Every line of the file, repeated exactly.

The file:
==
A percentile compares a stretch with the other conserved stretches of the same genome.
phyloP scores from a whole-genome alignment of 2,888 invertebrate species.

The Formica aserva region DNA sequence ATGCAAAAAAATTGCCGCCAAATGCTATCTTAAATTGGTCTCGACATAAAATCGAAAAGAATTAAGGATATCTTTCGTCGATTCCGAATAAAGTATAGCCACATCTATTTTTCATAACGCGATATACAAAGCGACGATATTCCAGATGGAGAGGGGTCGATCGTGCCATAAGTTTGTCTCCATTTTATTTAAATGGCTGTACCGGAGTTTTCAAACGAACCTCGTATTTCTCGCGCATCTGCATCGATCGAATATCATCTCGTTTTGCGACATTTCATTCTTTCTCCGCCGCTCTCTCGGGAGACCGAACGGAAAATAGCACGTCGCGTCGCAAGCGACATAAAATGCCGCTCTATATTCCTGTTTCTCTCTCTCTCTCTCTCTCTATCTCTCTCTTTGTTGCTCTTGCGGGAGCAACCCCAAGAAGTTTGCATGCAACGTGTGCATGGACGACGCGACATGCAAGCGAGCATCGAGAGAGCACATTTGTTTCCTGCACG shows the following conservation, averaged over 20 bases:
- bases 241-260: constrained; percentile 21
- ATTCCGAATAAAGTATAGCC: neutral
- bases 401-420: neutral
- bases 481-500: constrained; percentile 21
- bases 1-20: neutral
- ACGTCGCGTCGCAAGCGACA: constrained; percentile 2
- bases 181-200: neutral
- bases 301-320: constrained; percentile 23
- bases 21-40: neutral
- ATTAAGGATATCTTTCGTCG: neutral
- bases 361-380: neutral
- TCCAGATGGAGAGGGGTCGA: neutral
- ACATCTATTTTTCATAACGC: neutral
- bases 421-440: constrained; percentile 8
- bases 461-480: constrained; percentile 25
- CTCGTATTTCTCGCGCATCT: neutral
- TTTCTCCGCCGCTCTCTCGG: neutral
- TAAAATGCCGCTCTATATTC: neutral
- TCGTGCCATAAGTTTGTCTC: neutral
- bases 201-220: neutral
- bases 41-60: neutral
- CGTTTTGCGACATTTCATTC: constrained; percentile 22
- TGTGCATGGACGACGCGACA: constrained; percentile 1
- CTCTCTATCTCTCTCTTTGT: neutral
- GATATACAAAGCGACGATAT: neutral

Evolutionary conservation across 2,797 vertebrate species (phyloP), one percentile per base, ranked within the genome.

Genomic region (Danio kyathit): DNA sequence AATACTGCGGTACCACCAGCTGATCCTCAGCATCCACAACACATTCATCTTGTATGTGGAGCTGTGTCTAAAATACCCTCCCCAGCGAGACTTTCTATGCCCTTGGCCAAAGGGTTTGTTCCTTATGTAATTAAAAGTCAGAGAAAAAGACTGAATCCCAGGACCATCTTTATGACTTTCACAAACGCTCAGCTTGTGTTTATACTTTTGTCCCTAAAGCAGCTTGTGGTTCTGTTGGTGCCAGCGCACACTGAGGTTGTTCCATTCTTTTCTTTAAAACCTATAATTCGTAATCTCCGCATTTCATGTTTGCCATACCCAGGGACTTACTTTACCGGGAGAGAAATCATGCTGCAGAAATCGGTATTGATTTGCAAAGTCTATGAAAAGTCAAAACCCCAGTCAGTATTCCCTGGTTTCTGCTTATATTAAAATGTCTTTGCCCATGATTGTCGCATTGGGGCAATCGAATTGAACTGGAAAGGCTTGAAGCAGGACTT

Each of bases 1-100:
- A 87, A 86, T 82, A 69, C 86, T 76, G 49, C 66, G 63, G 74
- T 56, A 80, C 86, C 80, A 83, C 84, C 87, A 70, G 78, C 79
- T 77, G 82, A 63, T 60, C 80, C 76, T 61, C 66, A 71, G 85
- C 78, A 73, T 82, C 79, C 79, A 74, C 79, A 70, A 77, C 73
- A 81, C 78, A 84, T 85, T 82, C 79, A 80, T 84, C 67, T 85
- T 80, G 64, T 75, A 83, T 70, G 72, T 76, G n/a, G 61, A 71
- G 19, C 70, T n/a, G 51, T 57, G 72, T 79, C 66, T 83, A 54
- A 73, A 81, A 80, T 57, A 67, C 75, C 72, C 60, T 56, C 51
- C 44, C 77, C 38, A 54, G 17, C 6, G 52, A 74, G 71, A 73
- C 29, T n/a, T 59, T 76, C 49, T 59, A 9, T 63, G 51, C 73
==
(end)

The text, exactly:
A percentile compares a stretch with the other conserved stretches of the same genome.
phyloP scores from a whole-genome alignment of 2,888 invertebrate species.

The Formica aserva region DNA sequence ATGCAAAAAAATTGCCGCCAAATGCTATCTTAAATTGGTCTCGACATAAAATCGAAAAGAATTAAGGATATCTTTCGTCGATTCCGAATAAAGTATAGCCACATCTATTTTTCATAACGCGATATACAAAGCGACGATATTCCAGATGGAGAGGGGTCGATCGTGCCATAAGTTTGTCTCCATTTTATTTAAATGGCTGTACCGGAGTTTTCAAACGAACCTCGTATTTCTCGCGCATCTGCATCGATCGAATATCATCTCGTTTTGCGACATTTCATTCTTTCTCCGCCGCTCTCTCGGGAGACCGAACGGAAAATAGCACGTCGCGTCGCAAGCGACATAAAATGCCGCTCTATATTCCTGTTTCTCTCTCTCTCTCTCTCTCTATCTCTCTCTTTGTTGCTCTTGCGGGAGCAACCCCAAGAAGTTTGCATGCAACGTGTGCATGGACGACGCGACATGCAAGCGAGCATCGAGAGAGCACATTTGTTTCCTGCACG shows the following conservation, averaged over 20 bases:
- bases 241-260: constrained; percentile 21
- ATTCCGAATAAAGTATAGCC: neutral
- bases 401-420: neutral
- bases 481-500: constrained; percentile 21
- bases 1-20: neutral
- ACGTCGCGTCGCAAGCGACA: constrained; percentile 2
- bases 181-200: neutral
- bases 301-320: constrained; percentile 23
- bases 21-40: neutral
- ATTAAGGATATCTTTCGTCG: neutral
- bases 361-380: neutral
- TCCAGATGGAGAGGGGTCGA: neutral
- ACATCTATTTTTCATAACGC: neutral
- bases 421-440: constrained; percentile 8
- bases 461-480: constrained; percentile 25
- CTCGTATTTCTCGCGCATCT: neutral
- TTTCTCCGCCGCTCTCTCGG: neutral
- TAAAATGCCGCTCTATATTC: neutral
- TCGTGCCATAAGTTTGTCTC: neutral
- bases 201-220: neutral
- bases 41-60: neutral
- CGTTTTGCGACATTTCATTC: constrained; percentile 22
- TGTGCATGGACGACGCGACA: constrained; percentile 1
- CTCTCTATCTCTCTCTTTGT: neutral
- GATATACAAAGCGACGATAT: neutral

Evolutionary conservation across 2,797 vertebrate species (phyloP), one percentile per base, ranked within the genome.

Genomic region (Danio kyathit): DNA sequence AATACTGCGGTACCACCAGCTGATCCTCAGCATCCACAACACATTCATCTTGTATGTGGAGCTGTGTCTAAAATACCCTCCCCAGCGAGACTTTCTATGCCCTTGGCCAAAGGGTTTGTTCCTTATGTAATTAAAAGTCAGAGAAAAAGACTGAATCCCAGGACCATCTTTATGACTTTCACAAACGCTCAGCTTGTGTTTATACTTTTGTCCCTAAAGCAGCTTGTGGTTCTGTTGGTGCCAGCGCACACTGAGGTTGTTCCATTCTTTTCTTTAAAACCTATAATTCGTAATCTCCGCATTTCATGTTTGCCATACCCAGGGACTTACTTTACCGGGAGAGAAATCATGCTGCAGAAATCGGTATTGATTTGCAAAGTCTATGAAAAGTCAAAACCCCAGTCAGTATTCCCTGGTTTCTGCTTATATTAAAATGTCTTTGCCCATGATTGTCGCATTGGGGCAATCGAATTGAACTGGAAAGGCTTGAAGCAGGACTT

Each of bases 1-100:
- A 87, A 86, T 82, A 69, C 86, T 76, G 49, C 66, G 63, G 74
- T 56, A 80, C 86, C 80, A 83, C 84, C 87, A 70, G 78, C 79
- T 77, G 82, A 63, T 60, C 80, C 76, T 61, C 66, A 71, G 85
- C 78, A 73, T 82, C 79, C 79, A 74, C 79, A 70, A 77, C 73
- A 81, C 78, A 84, T 85, T 82, C 79, A 80, T 84, C 67, T 85
- T 80, G 64, T 75, A 83, T 70, G 72, T 76, G n/a, G 61, A 71
- G 19, C 70, T n/a, G 51, T 57, G 72, T 79, C 66, T 83, A 54
- A 73, A 81, A 80, T 57, A 67, C 75, C 72, C 60, T 56, C 51
- C 44, C 77, C 38, A 54, G 17, C 6, G 52, A 74, G 71, A 73
- C 29, T n/a, T 59, T 76, C 49, T 59, A 9, T 63, G 51, C 73